Members and support staff lacking equipment and skills for digital/remote work
Limited/no access to fast internet connections and limited tech knowledge
|Control of pandemic||Control and/or vaccination permits resumption of normal services||Pandemic not under control – in-person/onsite services cannot resume|
|Positioning of library/research||High-profile and embedded in the working practices of most Members, support staff and parliamentary bodies||Lack of recognition, marginal/absent to working practices of many Members, support staff and parliamentary bodies|
Services with at least two of the dimensions towards the ‘best-case’ end of the spectrum can expect business to continue, even thrive; those with two or more dimensions towards the worst-case end of the spectrum are potentially facing a crisis. Some services see this as the moment as the time to decisively break out from past models and establish a genuinely digital-first service. They are probably right. But there already was a large gap between the long-established and well-resourced services and the rest; this risks to become a chasm. The situation of those in the ‘worst-case’ also threatens to become a downward spiral: a perceived inability to deliver sufficient value while the pandemic puts pressure on budgets makes those services vulnerable to cuts, re-assignment of accommodation and further loss of status. This matters for the quality of parliamentary decision-making, the authority of parliamentary decisions and, in some cases, the quality of policy information and analysis available to citizens. In short, the quality of democracy is at stake.
What can be done?
First, an ongoing review of parliamentary strengthening support indicates a shift away from aid to parliamentary library and research functions. While in the 1990’s and 2000’s the spread of democratic regimes was accompanied by many actions to develop parliamentary library and research services, in the last ten years that support seems to have become sporadic. There may be a belief the job is done, there may be a sense that there is greater value or urgent need elsewhere. The many ways in which a high-quality information/research service can facilitate parliamentary operations are perhaps not fully appreciated. It would be worth engaging with the parliamentary strengthening community to promote targeted support for parliamentary library and research services hit badly by the pandemic.
Second, can the professional community do more itself to close the gaps? The sharing of experience through IFLAPARL is one way to spread coping and success strategies. Regional associations are also doing this, at least in some cases. Two of the dimensions give opportunities for the better-placed services to assist their colleagues: technical know-how and marketing strategies to raise the profile of the service. Why should they invest in such assistance? Because ultimately, as with the pandemic, we are not islands. A malfunctioning democracy has an impact on other democracies. A further reason is that the services which are struggling with a difficult strategic situation may develop interesting and low-cost innovations. Taking an old example, African parliaments pioneered the use of SMS in enquiry services before any ‘first-world’ parliament. They did this partly because of gaps in infrastructure but turned a weakness into a strength. Learning will be two-way if there is engagement.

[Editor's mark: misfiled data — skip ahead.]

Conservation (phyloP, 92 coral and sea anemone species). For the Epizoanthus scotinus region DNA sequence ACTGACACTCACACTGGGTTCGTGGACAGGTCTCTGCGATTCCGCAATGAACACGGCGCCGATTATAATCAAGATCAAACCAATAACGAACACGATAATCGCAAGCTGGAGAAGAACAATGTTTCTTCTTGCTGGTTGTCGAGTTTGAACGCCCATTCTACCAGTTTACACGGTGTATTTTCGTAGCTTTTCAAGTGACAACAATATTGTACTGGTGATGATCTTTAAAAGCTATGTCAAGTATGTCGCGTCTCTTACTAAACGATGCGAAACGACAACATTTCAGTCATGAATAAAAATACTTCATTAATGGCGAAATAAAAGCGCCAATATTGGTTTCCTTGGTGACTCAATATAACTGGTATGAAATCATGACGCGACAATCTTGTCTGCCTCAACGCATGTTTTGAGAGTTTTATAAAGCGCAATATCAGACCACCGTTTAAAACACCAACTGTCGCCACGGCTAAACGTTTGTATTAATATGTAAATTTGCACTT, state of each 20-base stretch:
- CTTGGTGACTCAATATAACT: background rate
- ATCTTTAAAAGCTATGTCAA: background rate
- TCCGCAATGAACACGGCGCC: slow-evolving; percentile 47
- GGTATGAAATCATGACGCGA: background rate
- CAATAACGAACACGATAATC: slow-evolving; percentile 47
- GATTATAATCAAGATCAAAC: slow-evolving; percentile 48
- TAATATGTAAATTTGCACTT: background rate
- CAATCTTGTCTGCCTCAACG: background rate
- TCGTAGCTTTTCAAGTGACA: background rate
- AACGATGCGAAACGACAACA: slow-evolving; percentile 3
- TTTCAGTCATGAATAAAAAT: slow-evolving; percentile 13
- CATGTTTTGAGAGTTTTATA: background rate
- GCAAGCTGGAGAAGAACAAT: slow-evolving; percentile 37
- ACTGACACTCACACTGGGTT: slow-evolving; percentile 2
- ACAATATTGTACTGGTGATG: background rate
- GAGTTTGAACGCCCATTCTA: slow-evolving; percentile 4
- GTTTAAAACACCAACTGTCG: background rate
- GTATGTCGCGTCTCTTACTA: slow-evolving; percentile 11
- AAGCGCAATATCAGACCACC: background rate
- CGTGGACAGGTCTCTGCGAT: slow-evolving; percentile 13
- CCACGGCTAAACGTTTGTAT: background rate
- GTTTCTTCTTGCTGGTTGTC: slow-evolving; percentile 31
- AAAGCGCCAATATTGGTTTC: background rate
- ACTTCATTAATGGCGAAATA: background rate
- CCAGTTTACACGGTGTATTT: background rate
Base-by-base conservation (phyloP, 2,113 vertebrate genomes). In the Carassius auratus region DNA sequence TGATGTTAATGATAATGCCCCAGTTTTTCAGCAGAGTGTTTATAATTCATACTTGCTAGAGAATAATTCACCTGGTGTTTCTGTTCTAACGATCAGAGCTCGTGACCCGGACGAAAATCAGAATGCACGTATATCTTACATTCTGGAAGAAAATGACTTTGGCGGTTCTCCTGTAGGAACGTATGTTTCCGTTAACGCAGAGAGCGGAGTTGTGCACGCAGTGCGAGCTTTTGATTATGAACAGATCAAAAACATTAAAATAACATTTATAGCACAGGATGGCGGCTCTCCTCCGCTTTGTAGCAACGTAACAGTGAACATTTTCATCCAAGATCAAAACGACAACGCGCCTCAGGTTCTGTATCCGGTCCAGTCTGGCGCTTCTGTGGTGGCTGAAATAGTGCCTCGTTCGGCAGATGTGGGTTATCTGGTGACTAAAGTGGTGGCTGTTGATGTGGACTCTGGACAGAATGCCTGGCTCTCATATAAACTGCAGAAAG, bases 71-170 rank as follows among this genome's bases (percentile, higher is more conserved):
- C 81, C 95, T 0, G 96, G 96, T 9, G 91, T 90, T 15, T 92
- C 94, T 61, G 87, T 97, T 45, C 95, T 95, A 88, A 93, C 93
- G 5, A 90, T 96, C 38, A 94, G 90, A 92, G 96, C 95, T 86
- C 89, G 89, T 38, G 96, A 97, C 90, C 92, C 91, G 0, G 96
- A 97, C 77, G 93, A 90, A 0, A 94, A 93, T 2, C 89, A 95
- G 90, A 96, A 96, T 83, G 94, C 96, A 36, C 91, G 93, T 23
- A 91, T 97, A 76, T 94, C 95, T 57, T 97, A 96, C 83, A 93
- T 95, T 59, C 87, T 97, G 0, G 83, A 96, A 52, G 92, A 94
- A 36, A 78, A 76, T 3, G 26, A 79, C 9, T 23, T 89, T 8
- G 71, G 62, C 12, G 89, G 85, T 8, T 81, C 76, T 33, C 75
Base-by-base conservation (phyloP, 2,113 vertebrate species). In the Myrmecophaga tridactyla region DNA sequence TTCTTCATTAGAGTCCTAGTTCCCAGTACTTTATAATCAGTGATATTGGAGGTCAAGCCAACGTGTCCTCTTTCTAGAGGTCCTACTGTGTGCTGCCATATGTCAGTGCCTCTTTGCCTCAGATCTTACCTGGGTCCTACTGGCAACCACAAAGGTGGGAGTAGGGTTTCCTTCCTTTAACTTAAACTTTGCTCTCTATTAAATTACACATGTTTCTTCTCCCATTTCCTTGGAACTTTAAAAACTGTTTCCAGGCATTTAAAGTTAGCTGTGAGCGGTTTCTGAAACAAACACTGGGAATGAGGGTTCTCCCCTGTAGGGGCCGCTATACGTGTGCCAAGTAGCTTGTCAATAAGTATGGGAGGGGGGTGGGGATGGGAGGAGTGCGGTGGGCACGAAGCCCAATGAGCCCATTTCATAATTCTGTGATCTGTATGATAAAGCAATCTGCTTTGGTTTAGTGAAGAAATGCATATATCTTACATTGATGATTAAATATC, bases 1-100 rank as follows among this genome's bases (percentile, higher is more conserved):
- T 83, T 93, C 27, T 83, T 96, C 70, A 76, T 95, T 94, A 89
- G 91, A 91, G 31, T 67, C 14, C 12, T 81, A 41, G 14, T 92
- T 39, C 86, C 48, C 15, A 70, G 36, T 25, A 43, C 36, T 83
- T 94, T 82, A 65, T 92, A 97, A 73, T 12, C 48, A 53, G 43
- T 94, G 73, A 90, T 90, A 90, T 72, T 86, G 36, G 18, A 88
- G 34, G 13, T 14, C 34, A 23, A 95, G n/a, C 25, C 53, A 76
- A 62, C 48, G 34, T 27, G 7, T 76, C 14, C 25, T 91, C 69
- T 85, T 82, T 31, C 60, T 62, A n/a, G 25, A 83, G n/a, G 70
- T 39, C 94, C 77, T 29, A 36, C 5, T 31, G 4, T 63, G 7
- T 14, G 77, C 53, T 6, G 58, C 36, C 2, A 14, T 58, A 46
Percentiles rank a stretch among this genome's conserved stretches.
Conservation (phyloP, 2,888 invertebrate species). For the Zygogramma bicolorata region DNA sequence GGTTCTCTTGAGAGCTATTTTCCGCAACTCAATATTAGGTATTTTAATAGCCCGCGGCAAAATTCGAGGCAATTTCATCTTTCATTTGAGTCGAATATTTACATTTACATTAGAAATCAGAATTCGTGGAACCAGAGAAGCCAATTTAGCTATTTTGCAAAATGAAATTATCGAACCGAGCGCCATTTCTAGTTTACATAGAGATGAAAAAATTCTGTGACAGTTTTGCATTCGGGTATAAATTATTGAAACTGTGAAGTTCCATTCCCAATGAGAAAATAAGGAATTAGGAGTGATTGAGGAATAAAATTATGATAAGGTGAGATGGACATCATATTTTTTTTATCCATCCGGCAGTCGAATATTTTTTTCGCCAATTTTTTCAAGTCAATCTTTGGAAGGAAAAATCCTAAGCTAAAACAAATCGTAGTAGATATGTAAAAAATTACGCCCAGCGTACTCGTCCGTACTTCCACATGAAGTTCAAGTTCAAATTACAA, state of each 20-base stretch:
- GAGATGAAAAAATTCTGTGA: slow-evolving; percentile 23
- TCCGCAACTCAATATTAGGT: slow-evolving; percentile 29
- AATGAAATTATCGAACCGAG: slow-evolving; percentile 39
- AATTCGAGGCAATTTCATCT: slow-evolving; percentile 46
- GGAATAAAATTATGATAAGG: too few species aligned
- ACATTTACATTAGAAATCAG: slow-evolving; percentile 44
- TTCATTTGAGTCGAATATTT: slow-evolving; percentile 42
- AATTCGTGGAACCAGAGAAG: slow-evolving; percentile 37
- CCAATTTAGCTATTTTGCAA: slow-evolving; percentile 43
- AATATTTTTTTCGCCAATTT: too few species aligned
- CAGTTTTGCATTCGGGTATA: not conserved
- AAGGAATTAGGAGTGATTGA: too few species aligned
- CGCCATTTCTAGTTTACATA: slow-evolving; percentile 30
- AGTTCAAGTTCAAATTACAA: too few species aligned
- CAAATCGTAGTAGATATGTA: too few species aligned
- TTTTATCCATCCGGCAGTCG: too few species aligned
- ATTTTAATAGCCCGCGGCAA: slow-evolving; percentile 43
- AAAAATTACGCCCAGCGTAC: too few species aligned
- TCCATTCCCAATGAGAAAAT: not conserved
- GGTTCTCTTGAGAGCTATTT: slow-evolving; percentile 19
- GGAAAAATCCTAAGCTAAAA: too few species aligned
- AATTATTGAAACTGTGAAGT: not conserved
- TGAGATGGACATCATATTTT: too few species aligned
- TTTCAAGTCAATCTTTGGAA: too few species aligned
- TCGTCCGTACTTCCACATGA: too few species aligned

One challenge which all services share is adaptation from an environment in which in-person contacts and knowledge sharing were critical – with many opportunities for serendipitous making of new contacts and exchanges – to a largely-digital environment. In the digital environment the chances to influence, to learn, to share information and to build alliances, appear to be reduced. This affects internal team operations – from simple examples like inducting a new staff member to project coordination and product innovation – but also external connections – notably with Members and support staff. If the service already had a weak personal connection to Members then it is unlikely to strengthen in the digital world. How to make that personal connection and establish interest and confidence, in a digital environment, is a key question. Are there technologies which work well for this? Are there successful strategies in use?
Several managers highlighted issues of staff mental health in the pandemic – driven by the various impacts of working at home; isolation and issues around communication, teamwork and team spirit; the obvious domestic stresses, concerns and fears in the pandemic. Several respondents mentioned that some staff (also managers?) did not have the skills for the ‘new ways of working’ and had difficulty in adapting – this might be more than a training issue and another source of stress for the individual and the team. Mental health in the workplace was already a sometimes neglected concern of parliaments; the pandemic should put it high on the agenda of people management issues.
There are clear indications that more scientific and social scientific specialist information and analysis has been in demand in the pandemic. Those research services which rely largely on staff with legal and political science backgrounds may have found this challenging. Some have responded by finding expertise externally. A very few parliaments have regularly used contracted experts for research (e.g. the European Parliament ‘Policy Departments’; the Netherlands); a few more have used voluntary inputs by experts (e.g. POST in the UK). It is not necessarily simple and straightforward to use external experts to deliver research in parliaments. There is scope for the experience in management of contracts and external expertise to be shared.
Many services highlighted the re-purposing of parliamentary research/information materials, developed to serve parliament, as information sources for the public. Several services were already actively promoting this secondary use but the pandemic has given the citizen information role a much higher profile. This is another area where experience could very usefully be shared.
It feels like a faint light on the horizon, but there is also a question of how services make the most of the return to normal. When it is again possible to have in-person services and events, how can library and research services make the greatest impact on re-launch?
The IFLAPARL report and event
*The IFLA website has an introduction and link to download the full survey report: https://www.ifla.org/publications/node/93244 . The survey was followed up by a virtual event in December 2020 where many of the survey contributors – and others – made short presentations on their experience. The slide presentations and video recordings of that event are available here: ‘Library and Research Services for Parliaments: innovation and inspiration during a global pandemic’.